The International Energy Agency said the United States has cut carbon dioxide emissions more than any other nation over the last six years. Total U.S. carbon emissions from energy consumption peaked at about 6 billion metric tons in 2007. Projections for this year are around 5.2 billion, and the 1990 figure was about 5 billion.

China's emissions were estimated to be about 9 billion tons in 2011, accounting for about 29 percent of the global total. The United States accounted for about 16 percent.

Mr. Mann called it "ironic" that the coal-to-gas shift has helped bring the United States closer to meeting some greenhouse gas targets in the 1997 Kyoto treaty on global warming, which the United States never ratified. On the other hand, methane leaks from natural gas wells could be pushing the United States over the Kyoto target for that gas.

Even with such questions, public health experts welcome the shift, since it is reducing air pollution.

"The trend is good. We like it. We are pleased that we're shifting away from one of the dirtiest sources to one that's much cleaner," said American Lung Association spokeswoman Janice Nolen. "It's been a real surprise to see this kind of shift. We certainly didn't predict it."

Power plants that burn coal produce more than 90 times as much sulfur dioxide, five times as much nitrogen oxide and twice as much carbon dioxide as those that run on natural gas, according to the Government Accountability Office, the investigative arm of Congress. Sulfur dioxide causes acid rain, and nitrogen oxides lead to smog.

Bentek, a Colorado energy consulting firm, said sulfur dioxide emissions at larger power plants in 28 Eastern, Midwestern and Southern states fell 34 percent over the past two years, and nitrous oxide fell 16 percent. Natural gas has helped the power industry meet federal air pollution standards earlier than anticipated, Bentek said.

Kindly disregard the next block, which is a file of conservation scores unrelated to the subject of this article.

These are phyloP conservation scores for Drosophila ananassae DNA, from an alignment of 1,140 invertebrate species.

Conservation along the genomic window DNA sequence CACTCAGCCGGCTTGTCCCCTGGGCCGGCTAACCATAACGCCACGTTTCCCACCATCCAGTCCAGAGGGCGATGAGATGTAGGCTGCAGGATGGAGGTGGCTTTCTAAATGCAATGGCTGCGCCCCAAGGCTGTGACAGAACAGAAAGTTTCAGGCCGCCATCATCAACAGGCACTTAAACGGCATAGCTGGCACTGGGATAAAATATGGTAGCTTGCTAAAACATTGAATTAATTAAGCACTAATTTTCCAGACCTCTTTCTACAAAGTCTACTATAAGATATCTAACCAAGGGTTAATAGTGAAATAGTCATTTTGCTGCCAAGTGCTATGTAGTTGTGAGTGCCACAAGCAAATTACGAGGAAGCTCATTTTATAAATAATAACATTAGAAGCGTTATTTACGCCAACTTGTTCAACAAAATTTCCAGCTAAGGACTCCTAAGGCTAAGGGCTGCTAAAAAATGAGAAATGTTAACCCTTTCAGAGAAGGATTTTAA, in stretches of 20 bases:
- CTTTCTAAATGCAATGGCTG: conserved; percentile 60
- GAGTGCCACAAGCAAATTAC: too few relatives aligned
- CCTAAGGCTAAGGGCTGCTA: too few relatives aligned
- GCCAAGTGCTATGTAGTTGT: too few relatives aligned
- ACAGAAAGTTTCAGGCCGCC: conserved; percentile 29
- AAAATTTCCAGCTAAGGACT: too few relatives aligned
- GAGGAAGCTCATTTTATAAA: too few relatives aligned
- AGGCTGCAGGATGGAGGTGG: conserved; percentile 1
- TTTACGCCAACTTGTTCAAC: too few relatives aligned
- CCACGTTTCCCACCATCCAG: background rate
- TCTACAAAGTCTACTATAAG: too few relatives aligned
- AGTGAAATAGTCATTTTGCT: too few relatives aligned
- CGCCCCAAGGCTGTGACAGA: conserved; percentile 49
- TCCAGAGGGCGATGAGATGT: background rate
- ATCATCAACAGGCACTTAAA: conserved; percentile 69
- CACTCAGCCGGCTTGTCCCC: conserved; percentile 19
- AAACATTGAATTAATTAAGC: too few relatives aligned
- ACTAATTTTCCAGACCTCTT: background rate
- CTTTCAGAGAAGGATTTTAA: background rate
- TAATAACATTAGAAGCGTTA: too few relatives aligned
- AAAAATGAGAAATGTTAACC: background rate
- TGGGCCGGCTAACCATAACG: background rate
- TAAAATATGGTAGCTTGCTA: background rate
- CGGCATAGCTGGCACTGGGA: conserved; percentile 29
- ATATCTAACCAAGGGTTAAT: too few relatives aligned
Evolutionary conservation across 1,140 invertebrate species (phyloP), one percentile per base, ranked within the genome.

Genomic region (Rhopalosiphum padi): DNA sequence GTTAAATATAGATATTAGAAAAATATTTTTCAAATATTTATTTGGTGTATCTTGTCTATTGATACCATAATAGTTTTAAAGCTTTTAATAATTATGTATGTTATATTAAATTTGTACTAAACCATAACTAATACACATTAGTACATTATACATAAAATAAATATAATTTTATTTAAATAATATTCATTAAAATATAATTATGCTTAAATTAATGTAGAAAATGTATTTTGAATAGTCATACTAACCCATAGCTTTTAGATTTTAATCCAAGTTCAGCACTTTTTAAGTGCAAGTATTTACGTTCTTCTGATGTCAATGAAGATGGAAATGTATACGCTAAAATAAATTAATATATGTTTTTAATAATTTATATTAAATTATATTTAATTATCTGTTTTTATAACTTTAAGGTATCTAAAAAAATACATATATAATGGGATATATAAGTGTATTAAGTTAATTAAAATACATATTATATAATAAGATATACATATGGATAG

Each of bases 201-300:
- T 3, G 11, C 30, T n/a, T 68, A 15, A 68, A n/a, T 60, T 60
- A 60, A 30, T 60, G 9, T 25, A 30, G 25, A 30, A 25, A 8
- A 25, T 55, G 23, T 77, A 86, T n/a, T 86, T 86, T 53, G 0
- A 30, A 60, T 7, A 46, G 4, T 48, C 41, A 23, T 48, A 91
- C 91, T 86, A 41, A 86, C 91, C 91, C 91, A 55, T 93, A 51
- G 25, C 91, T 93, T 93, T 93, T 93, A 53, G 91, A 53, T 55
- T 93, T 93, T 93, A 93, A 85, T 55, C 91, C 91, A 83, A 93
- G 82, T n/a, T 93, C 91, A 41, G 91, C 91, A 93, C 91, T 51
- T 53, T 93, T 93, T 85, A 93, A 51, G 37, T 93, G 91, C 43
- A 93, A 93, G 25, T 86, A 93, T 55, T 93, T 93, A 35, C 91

Last year, the Environmental Protection Agency issued its first rules to limit CO2 emissions from power plants, but the standards don't take effect until 2014 and 2015. Experts had predicted that the rules might reduce emissions over the long term, but they didn't expect so many utilities to shift to gas so early. And they think price was the reason.

"A lot of our units are running much more gas than they ever have in the past," said Melissa McHenry, spokeswoman for Ohio-based American Electric Power Co. "It really is a reflection of what's happened with shale gas. In the near term, all that you're going to build is a natural gas plant," she said.

But she warned: "Natural gas has been very volatile historically. Whether shale gas has really changed that, the jury is still out. I don't think we know yet."

Jason Hayes, spokesman for the American Coal Council, based in Washington, predicted that cheap gas won't last.

"Coal is going to be here for a long time. Our export markets are growing. Demand is going up around the world. Even if we decide not to use it, everybody else wants it," Mr. Hayes said.

He also said the industry expects new coal-fired power plants to be built as pollution-control technology advances: "The industry will meet the challenge" of the EPA regulations.